Detroit Youth Lead Global Climate Strike March
Sarah Rahal, The Detroit News
8:34 p.m. ET Sept. 20, 2019

Detroit — From downtown Detroit to across the globe, hundreds of thousands of young people took the streets Friday to demand that leaders tackle climate change in the run-up to a United Nations summit.

Many were children who skipped school to take part in the "Global Climate Strike."

"It's important for us to fight for our Earth and fight for our future," said Mariam Khan, 11, from Sterling Heights, who attended the march with her older sisters. "We need to stop using bottled water and invest in solar energy."

More than 500 protesters gathered at Grand Circus Park in downtown Detroit before marching on Woodward Avenue, stopping traffic during rush hour, on the way to Hart Plaza to rally.

Youth led the march along with a police escort calling for a Green New Deal, holding signs reading "Fight for our future," "Our home is on fire," "What is your plan?" and "Dinosaurs probably thought they had time too."

The Green New Deal is a congressional proposal that links reducing emissions connected to climate change with a list of economic stimulus ideas, anti-poverty efforts and a demand to give every American a job. Some analysts have contended the ideas could cost as much as $1 trillion, but the haziness of some ideas makes estimates difficult.

Ten organizations gathered in the march including the Sunrise Movement, D.A.Y.U.M, EMEAC, Moratorium Now, Detroit 15, BAMN and the Detroit Land Brigade.

In Detroit, officials said they are fighting for those who have experienced water shut-offs and foreclosures due to high water bills, which surge during times of heavy rainfall.

"You'll have to look no further than the 48217, which is basically a sacrifice zone," said Valerie Jean, 44, an organizer with the People's Water Board. "They have to duct tape their windows due to very high levels of industrial pollution from corporate and facilities like Marathon. Corporations need to care they're polluting."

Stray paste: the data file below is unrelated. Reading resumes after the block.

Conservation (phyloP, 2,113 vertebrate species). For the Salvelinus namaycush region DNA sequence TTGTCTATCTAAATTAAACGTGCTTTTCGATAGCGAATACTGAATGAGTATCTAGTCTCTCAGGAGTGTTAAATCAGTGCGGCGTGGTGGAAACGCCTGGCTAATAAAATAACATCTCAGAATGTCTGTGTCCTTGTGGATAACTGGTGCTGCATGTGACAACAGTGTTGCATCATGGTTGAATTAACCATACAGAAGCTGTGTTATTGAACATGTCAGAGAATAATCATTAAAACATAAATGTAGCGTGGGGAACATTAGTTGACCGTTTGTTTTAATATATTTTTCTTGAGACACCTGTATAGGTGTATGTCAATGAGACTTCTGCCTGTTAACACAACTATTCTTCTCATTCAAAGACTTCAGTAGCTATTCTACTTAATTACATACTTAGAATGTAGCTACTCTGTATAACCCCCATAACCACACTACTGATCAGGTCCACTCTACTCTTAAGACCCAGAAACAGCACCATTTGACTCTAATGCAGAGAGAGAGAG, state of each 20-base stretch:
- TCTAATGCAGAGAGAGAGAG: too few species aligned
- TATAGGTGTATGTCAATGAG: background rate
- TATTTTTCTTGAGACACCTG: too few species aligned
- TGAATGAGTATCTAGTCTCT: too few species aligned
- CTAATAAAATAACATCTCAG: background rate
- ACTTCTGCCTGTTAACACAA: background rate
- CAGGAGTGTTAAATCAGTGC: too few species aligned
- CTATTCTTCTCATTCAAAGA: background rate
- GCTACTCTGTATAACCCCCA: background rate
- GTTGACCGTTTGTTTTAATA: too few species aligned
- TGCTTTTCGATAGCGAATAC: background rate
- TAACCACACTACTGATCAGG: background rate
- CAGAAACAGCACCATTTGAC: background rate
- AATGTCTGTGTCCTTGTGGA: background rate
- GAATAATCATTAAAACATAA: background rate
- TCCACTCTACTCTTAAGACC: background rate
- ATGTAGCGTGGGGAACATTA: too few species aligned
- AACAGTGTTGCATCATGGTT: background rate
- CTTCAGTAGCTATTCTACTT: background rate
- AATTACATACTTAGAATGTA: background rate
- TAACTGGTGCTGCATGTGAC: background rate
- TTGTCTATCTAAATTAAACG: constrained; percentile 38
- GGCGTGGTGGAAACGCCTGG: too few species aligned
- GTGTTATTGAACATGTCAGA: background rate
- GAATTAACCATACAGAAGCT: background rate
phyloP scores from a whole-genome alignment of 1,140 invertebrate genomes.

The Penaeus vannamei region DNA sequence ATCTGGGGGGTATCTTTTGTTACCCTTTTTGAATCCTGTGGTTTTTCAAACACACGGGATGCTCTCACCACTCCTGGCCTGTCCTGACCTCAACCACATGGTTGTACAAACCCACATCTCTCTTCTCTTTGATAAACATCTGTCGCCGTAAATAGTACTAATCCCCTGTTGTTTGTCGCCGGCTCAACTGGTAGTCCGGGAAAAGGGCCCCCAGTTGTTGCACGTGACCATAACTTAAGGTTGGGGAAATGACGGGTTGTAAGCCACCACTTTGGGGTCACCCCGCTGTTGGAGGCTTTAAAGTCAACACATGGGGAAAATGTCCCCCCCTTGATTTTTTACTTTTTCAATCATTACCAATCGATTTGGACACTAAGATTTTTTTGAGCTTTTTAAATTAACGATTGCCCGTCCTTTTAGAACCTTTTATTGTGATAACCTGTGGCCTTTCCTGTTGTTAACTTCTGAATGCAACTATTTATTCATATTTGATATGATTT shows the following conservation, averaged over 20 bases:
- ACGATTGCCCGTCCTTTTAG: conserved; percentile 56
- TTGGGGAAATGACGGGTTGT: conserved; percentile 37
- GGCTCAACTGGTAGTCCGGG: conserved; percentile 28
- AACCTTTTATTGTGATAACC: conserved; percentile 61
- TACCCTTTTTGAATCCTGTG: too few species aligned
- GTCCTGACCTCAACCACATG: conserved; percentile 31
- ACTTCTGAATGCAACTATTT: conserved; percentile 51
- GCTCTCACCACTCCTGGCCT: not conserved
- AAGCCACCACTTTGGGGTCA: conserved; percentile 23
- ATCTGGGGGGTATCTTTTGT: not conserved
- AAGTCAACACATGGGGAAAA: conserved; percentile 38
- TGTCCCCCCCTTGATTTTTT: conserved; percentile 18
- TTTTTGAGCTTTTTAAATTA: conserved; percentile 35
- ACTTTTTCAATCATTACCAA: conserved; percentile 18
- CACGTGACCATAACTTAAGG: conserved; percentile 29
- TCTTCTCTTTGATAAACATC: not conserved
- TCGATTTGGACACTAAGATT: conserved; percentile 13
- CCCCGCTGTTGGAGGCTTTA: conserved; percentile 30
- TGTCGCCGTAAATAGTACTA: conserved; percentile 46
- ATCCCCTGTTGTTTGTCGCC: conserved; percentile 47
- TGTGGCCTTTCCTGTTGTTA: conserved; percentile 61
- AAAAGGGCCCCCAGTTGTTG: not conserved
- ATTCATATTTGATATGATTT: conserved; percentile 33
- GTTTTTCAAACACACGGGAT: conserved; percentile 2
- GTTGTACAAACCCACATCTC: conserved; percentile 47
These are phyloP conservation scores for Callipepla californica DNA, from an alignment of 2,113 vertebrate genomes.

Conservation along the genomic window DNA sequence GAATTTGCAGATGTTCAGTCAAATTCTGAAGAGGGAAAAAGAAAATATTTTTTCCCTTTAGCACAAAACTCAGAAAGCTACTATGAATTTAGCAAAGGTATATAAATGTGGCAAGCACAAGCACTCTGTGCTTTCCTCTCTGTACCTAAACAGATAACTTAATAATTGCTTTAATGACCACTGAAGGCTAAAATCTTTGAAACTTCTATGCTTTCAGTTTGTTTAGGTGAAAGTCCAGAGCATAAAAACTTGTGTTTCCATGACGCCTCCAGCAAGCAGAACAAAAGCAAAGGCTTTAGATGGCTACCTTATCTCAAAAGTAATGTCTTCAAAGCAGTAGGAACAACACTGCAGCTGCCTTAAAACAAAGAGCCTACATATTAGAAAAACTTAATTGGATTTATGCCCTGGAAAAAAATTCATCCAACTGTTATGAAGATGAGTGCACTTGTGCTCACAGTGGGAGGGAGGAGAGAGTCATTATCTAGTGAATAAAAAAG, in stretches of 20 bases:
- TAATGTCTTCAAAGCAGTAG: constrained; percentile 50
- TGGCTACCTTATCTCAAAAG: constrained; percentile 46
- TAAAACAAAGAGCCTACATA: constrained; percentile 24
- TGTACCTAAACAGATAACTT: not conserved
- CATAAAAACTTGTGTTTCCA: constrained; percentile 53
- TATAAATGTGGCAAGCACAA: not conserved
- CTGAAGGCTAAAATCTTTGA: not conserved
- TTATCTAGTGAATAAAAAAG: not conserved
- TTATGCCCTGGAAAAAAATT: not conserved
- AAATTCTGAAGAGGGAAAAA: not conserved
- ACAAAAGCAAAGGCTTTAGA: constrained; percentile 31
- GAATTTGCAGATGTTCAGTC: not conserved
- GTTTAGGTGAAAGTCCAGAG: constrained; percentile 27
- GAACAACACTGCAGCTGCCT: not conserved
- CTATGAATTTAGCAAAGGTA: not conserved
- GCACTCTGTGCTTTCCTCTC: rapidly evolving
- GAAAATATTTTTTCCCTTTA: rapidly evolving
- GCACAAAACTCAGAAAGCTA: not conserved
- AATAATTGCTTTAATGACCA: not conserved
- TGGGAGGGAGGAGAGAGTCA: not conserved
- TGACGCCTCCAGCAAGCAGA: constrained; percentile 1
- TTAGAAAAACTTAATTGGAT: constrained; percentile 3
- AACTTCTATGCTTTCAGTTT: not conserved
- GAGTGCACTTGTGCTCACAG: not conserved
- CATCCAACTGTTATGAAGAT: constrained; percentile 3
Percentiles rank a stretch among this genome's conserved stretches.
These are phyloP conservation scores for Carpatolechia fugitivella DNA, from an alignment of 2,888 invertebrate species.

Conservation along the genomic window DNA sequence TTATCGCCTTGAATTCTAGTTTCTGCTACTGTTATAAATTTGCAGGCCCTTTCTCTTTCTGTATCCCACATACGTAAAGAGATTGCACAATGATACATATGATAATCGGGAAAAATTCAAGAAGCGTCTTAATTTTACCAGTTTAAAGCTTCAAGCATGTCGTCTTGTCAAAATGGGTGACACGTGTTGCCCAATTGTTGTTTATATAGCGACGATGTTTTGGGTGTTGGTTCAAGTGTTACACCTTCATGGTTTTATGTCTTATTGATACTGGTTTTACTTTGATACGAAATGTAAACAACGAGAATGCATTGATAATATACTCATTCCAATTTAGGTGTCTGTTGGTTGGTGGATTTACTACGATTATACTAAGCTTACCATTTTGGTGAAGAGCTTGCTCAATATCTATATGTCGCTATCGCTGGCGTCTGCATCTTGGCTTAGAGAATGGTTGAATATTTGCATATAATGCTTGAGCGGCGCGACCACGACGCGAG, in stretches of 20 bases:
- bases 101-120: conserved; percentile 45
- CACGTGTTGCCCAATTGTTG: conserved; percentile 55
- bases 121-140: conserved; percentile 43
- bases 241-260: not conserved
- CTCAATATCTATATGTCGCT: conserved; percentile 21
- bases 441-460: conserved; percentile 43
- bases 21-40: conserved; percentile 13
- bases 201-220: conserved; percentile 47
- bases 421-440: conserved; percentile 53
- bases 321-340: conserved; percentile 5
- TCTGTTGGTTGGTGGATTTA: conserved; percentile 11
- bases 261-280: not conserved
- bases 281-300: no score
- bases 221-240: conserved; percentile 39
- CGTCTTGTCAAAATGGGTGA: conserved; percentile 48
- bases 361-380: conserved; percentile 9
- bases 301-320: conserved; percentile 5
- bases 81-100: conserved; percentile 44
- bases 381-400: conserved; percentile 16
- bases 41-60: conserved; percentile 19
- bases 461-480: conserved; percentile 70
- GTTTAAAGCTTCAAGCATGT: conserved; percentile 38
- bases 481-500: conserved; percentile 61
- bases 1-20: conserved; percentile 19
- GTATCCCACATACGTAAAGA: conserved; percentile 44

Events kicked off in Australia, where protesters marched in 110 towns and cities, including Sydney and the national capital, Canberra. Demonstrators called for their country, the world’s largest exporter of coal and liquid natural gas, to take more drastic action to reduce greenhouse gas emissions.

Organizers estimate more than 300,000 protesters took to Australian streets in what would be the country’s biggest demonstration since the Iraq War in 2003.

More than 2,500 events were expected in 150 countries worldwide Friday, according to the Associated Press.

Detroit was jam-packed Friday as the protesters halted traffic marching down Woodward Avenue. They paused chanting as they passed Campus Martius where the Detroit Youth Choir was celebrating its homecoming after competing in "America's Got Talent."

The protests are partly inspired by the activism of Swedish 16-year-old Greta Thunberg, who has staged weekly demonstrations under the heading "Fridays for Future" over the past year, calling on world leaders to step up their efforts against climate change. Thunberg is expected to speak at the U.N. Climate Action Summit on Monday.

"For way too long, the politicians and the people in power have gotten away with not doing anything at all to fight the climate crisis and the ecological crisis, but we will make sure that they will not get away with it any longer," Thunberg told marchers Friday.

Leigh Stublefield of Macomb held a sign reading, "there's no wealth on a dead planet." She said Thunberg is inspirational, prompting her to call off of work Friday and join the march.

"I'm sick of nothing being done and this extreme weather is out of control," said Stublefield, 60. "What's going on in Houston, flooding and extreme conditions, are terrifying and it's only going to get worse I'm afraid."

Hundreds of rallies took place across Europe, including in the Czech Republic, Germany, Britain and Poland, which is still widely coal-reliant and where many middle schools gave students the day off to enable them to participate in the rallies in Warsaw and other cities.